The Queen highlighted the importance of sport as a medium to help build communities and create harmony in her Christmas Day message to the nation.
The annual broadcast focused on how sports games and exercise can positively distance people from their day-to-day lives.
The royals are all keen sportsmen and women, taking part in sports such as polo and golf.
The Queen's granddaughter Zara Philips represented Britain as a three-day eventing champion, following in the footsteps of her mother the Princess Royal who was in the national equestrian team.
The Duke of Edinburgh, his son Prince Charles and grandsons Princes William and Harry have all played polo.
Addressing the nation the Queen said: "In the parks of towns and cities, and on village greens up and down the country, countless thousands of people every week give up their time to participate in sport and exercise of all sorts, or simply encourage others to do so.
"These kinds of activity are common throughout the world and play a part in providing a different perspective on life."
The Christmas Day message is normally recorded at Buckingham Palace but this year the Queen suggested Hampton Court Palace as an alternative - the first time it has been used.
The historic building's Chapel Royal was the venue and its vaulted blue ceiling, made for Henry VIII in the 1530s and lavishly decorated with gold leaf, appeared in the address.
Her speech was concluded with 12 choir boys singing the traditional Christmas carol "While shepherds watched their flocks by night".
The Queen spent almost 10 minutes receiving flowers from over 50 children at a Christmas Day church service in Sandringham, where over a thousand people turned out to catch a glimpse of the Royals.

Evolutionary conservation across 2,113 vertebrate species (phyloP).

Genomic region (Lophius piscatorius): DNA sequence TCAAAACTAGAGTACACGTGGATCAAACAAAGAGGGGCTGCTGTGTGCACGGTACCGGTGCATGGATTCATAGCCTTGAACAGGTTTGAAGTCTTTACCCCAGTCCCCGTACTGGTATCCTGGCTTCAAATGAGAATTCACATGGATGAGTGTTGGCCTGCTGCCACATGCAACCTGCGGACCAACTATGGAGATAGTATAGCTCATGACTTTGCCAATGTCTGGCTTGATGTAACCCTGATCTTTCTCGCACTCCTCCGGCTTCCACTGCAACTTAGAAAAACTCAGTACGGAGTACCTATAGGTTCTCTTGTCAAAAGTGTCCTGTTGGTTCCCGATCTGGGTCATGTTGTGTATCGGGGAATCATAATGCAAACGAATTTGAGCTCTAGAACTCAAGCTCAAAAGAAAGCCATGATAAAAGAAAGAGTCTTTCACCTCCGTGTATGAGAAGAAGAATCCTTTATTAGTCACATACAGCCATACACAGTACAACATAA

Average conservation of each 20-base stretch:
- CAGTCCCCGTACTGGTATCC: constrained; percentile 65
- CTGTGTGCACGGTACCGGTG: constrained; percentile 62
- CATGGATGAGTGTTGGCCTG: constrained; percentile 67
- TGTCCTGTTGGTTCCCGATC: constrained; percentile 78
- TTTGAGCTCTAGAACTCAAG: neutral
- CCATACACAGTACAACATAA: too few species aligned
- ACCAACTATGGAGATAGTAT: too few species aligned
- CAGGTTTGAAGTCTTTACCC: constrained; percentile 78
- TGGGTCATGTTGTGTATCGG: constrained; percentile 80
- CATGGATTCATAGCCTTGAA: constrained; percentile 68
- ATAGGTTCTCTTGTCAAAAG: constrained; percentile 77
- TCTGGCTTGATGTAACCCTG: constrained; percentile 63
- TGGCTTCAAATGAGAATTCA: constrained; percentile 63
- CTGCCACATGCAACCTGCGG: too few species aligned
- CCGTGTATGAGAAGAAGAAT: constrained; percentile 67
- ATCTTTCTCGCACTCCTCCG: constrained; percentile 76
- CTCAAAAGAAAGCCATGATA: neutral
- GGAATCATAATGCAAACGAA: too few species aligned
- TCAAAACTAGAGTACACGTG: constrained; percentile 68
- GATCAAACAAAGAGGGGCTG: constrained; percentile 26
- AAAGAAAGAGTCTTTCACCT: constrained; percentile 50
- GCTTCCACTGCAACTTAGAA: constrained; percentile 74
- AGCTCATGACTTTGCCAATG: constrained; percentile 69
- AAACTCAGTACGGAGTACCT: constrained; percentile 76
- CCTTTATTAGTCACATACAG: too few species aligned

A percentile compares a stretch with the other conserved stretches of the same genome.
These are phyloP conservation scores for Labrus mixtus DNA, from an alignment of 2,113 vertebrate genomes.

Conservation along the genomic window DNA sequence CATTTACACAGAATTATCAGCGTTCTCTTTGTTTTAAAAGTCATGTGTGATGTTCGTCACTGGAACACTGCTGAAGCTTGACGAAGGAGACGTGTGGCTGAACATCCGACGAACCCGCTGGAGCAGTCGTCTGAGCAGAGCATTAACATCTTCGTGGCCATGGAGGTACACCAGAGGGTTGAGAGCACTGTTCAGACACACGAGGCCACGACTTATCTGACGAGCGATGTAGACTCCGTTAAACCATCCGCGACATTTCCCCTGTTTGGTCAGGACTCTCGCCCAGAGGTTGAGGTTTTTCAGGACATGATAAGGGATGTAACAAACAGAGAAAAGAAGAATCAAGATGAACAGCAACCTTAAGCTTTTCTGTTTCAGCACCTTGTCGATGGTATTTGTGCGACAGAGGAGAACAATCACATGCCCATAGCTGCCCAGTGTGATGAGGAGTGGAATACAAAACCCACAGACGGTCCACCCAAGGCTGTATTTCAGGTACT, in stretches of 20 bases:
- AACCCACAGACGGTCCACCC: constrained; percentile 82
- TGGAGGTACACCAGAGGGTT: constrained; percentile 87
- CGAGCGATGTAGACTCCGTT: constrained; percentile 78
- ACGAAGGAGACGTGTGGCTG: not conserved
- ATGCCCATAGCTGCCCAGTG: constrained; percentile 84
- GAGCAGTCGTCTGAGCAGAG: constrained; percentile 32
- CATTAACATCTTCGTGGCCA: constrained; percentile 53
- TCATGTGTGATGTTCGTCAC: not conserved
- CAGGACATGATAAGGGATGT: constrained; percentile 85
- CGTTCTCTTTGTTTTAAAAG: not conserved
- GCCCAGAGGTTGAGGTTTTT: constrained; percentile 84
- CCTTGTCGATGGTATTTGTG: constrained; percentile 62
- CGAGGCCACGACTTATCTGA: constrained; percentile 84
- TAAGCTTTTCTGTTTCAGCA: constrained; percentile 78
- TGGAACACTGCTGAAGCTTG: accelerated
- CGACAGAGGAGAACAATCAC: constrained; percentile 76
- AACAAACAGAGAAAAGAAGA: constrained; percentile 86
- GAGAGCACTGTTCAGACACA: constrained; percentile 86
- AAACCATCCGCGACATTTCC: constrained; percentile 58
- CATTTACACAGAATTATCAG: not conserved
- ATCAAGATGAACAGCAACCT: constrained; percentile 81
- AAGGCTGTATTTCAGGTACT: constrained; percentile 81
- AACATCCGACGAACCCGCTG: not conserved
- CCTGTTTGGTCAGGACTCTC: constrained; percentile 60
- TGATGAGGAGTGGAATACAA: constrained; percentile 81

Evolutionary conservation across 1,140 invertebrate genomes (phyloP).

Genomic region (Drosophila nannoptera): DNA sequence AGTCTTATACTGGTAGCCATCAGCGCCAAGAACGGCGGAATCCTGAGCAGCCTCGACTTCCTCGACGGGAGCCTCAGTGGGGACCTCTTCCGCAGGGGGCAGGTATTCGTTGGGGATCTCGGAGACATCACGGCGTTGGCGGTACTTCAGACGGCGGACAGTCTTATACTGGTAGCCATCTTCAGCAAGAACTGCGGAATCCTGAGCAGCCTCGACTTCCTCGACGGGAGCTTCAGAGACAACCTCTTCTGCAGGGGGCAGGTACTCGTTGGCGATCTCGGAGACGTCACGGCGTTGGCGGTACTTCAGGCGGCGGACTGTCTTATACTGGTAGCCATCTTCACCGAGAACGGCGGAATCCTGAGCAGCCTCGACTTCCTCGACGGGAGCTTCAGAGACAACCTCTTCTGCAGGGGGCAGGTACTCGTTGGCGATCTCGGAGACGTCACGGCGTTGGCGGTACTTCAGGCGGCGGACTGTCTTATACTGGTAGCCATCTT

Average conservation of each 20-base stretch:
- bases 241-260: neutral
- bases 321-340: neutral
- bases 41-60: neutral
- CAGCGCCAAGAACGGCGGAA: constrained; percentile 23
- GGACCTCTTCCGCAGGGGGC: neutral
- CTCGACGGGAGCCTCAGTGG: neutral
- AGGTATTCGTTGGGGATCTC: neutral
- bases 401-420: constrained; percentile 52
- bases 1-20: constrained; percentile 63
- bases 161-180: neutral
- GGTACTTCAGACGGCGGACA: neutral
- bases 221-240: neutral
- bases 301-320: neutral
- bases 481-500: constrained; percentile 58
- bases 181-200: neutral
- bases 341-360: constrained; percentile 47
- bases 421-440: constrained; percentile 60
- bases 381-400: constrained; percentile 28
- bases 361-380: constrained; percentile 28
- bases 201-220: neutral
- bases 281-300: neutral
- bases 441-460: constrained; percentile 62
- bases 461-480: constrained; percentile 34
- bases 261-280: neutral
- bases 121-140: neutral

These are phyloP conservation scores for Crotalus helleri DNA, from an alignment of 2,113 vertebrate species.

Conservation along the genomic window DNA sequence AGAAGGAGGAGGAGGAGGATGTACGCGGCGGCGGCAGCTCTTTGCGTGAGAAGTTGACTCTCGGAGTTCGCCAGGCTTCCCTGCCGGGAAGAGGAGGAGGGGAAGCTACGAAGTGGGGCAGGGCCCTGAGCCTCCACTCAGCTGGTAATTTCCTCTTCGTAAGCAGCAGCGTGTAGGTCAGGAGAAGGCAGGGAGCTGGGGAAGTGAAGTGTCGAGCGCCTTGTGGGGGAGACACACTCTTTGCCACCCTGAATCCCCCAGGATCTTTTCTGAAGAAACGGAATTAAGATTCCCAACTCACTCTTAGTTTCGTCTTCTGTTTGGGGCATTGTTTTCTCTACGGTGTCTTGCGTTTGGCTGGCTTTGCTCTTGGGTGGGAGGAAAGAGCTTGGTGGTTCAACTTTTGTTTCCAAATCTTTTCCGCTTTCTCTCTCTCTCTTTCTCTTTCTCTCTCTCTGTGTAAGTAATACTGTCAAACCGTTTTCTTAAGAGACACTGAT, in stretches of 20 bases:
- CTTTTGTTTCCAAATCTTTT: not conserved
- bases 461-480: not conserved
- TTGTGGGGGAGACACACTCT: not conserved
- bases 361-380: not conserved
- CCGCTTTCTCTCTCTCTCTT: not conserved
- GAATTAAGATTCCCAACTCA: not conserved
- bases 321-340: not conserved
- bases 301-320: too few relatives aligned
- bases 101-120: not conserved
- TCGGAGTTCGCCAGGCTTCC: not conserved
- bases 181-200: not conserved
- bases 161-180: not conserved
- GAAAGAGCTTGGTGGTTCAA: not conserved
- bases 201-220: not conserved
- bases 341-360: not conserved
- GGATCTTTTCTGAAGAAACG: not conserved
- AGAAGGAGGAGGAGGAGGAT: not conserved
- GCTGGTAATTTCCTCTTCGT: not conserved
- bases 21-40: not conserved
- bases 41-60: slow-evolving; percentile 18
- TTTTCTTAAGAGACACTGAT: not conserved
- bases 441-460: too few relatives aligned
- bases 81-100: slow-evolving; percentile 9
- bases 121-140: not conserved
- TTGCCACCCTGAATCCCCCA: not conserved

Police collected bouquets from the children and put them into the Queen's car.
A major security operation was underway headed by police as the 10 royals, including the Queen and the Duke of Edinburgh, arrived for the annual service at St Mary Magdalene Church in Norfolk.
Zara Phillips was also absent as she was spending Christmas Day with her fiancé England rugby union international Mike Tindall. Autumn Phillips is expecting a baby so also did not make it.
The Princess Royal and her husband were not at the service and a royal spokesman was unable to explain why.
Police searched members of the public and at one point were seen speaking to a youth who had a long-lens camera.
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Children meet Queen
As the Queen accepted flowers from children, the rest of the royal party spoke to onlookers.
American Freedom Tansley, eight, from Cambridgeshire, and whose father Dennis serves at a base in England, was first to meet the Queen.
Anthony Yuenger, six, also American met the Queen. His mother Laurie, 29, said: "Anthony was with his brother Jeremy, but somehow they wandered out of the line.
"I think Jeremy was a bit unsure about what he was doing - he's only three. Anthony got back in the line and gave his flowers, then realised that Jeremy hadn't given his. So Anthony ran back, grabbed Jeremy's rose, then ran to give it to the Queen before she left."
Mrs Yuenger said her husband Shaun, 30, came from Fresno, California, and is an aircraft inspector at the United States air base in Mildenhall, Suffolk.
She said: "We've been here three years but he'll be posted before next Christmas so this was our last chance to do this."